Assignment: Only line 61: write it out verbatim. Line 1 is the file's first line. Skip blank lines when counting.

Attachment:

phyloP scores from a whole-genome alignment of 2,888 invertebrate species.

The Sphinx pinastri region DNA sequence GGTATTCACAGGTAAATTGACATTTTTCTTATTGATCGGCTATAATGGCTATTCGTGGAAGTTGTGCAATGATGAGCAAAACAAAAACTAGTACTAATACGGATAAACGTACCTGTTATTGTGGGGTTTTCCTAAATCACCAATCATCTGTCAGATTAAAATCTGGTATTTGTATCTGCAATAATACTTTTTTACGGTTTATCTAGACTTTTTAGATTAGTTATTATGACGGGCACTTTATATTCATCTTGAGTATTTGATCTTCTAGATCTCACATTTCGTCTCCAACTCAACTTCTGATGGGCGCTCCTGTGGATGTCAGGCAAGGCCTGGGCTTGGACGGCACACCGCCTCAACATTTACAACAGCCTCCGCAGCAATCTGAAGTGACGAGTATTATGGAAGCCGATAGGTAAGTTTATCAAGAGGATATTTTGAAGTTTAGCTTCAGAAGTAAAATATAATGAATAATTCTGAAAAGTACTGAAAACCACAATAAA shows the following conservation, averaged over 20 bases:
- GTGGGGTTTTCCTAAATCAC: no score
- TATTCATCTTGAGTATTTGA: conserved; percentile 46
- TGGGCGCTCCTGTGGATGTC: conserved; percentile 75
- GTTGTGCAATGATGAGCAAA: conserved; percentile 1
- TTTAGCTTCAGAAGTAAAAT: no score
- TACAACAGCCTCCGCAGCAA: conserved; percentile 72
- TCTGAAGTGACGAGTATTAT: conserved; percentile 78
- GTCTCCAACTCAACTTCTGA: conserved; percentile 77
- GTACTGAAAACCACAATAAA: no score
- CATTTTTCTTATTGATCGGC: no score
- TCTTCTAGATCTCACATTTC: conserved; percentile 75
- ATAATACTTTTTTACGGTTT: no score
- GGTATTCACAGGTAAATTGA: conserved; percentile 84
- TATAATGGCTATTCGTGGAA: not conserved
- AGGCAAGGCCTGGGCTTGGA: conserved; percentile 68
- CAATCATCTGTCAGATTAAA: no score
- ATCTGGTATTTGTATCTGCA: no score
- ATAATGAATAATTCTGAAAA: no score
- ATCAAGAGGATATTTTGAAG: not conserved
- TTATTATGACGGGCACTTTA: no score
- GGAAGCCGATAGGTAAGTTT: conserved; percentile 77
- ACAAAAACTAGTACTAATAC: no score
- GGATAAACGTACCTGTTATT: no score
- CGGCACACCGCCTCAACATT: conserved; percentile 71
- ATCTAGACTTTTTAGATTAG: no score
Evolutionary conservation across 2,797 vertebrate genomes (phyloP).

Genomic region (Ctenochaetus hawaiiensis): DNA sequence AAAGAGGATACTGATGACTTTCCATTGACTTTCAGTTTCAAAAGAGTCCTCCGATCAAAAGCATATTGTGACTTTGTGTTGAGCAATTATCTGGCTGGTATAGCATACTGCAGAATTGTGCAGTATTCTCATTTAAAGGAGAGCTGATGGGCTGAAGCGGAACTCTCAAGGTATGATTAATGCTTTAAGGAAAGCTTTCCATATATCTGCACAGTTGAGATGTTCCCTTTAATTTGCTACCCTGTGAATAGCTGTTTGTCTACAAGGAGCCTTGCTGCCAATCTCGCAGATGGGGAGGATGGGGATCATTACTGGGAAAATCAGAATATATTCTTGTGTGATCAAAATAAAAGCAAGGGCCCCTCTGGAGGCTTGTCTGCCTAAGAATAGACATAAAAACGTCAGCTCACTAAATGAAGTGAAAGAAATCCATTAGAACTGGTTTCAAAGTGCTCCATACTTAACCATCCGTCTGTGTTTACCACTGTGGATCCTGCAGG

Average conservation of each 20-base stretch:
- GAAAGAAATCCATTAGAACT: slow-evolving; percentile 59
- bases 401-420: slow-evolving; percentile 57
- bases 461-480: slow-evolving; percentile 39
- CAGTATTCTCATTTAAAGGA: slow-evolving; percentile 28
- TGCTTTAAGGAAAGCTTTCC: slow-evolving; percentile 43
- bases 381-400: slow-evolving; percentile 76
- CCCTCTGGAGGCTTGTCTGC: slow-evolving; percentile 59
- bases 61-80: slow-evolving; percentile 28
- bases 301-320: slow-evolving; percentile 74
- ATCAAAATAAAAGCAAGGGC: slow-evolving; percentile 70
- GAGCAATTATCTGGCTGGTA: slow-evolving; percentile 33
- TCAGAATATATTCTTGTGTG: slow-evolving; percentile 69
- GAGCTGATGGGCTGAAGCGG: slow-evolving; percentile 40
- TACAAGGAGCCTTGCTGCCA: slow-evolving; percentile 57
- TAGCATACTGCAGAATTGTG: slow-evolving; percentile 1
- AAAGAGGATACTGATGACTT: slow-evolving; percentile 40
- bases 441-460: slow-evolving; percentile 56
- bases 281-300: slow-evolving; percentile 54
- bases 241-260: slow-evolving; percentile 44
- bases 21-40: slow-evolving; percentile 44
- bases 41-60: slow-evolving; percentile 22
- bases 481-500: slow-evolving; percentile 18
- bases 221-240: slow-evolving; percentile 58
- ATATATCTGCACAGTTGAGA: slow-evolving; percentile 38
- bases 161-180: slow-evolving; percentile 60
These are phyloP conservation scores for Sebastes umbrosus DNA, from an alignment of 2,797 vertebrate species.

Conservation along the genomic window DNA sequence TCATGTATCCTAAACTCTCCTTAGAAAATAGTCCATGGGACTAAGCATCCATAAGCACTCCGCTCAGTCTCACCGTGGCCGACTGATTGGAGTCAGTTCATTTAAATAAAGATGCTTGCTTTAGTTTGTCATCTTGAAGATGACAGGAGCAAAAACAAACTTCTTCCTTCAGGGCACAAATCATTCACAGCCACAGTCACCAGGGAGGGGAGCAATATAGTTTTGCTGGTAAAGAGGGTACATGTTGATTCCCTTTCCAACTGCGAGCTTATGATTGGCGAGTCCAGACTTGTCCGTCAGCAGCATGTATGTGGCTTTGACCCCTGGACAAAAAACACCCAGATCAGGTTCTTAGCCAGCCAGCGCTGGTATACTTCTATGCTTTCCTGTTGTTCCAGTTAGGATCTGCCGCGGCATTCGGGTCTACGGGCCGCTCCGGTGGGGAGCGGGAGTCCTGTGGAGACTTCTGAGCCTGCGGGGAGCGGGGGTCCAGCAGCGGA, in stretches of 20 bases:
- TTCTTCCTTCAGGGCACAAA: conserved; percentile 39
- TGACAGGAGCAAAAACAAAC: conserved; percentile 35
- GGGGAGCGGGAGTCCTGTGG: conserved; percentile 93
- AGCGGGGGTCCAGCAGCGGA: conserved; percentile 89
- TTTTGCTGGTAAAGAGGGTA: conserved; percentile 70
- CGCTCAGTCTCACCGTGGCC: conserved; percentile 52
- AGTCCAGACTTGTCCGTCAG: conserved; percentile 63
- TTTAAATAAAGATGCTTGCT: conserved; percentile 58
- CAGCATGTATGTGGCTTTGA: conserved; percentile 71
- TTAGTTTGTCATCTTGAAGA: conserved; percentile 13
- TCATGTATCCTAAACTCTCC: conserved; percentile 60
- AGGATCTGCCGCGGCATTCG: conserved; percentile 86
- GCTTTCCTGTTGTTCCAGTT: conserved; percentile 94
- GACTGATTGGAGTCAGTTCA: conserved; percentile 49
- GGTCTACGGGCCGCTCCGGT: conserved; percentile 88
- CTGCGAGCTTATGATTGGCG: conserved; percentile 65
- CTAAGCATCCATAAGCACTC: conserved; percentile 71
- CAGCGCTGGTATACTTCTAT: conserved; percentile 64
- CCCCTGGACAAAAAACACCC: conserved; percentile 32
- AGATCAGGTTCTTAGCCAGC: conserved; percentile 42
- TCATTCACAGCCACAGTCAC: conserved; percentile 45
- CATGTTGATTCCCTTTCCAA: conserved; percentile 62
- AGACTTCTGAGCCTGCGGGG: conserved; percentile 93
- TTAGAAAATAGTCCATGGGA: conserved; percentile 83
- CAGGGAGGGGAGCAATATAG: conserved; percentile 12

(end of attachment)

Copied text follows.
- AGCGGGGGTCCAGCAGCGGA: conserved; percentile 89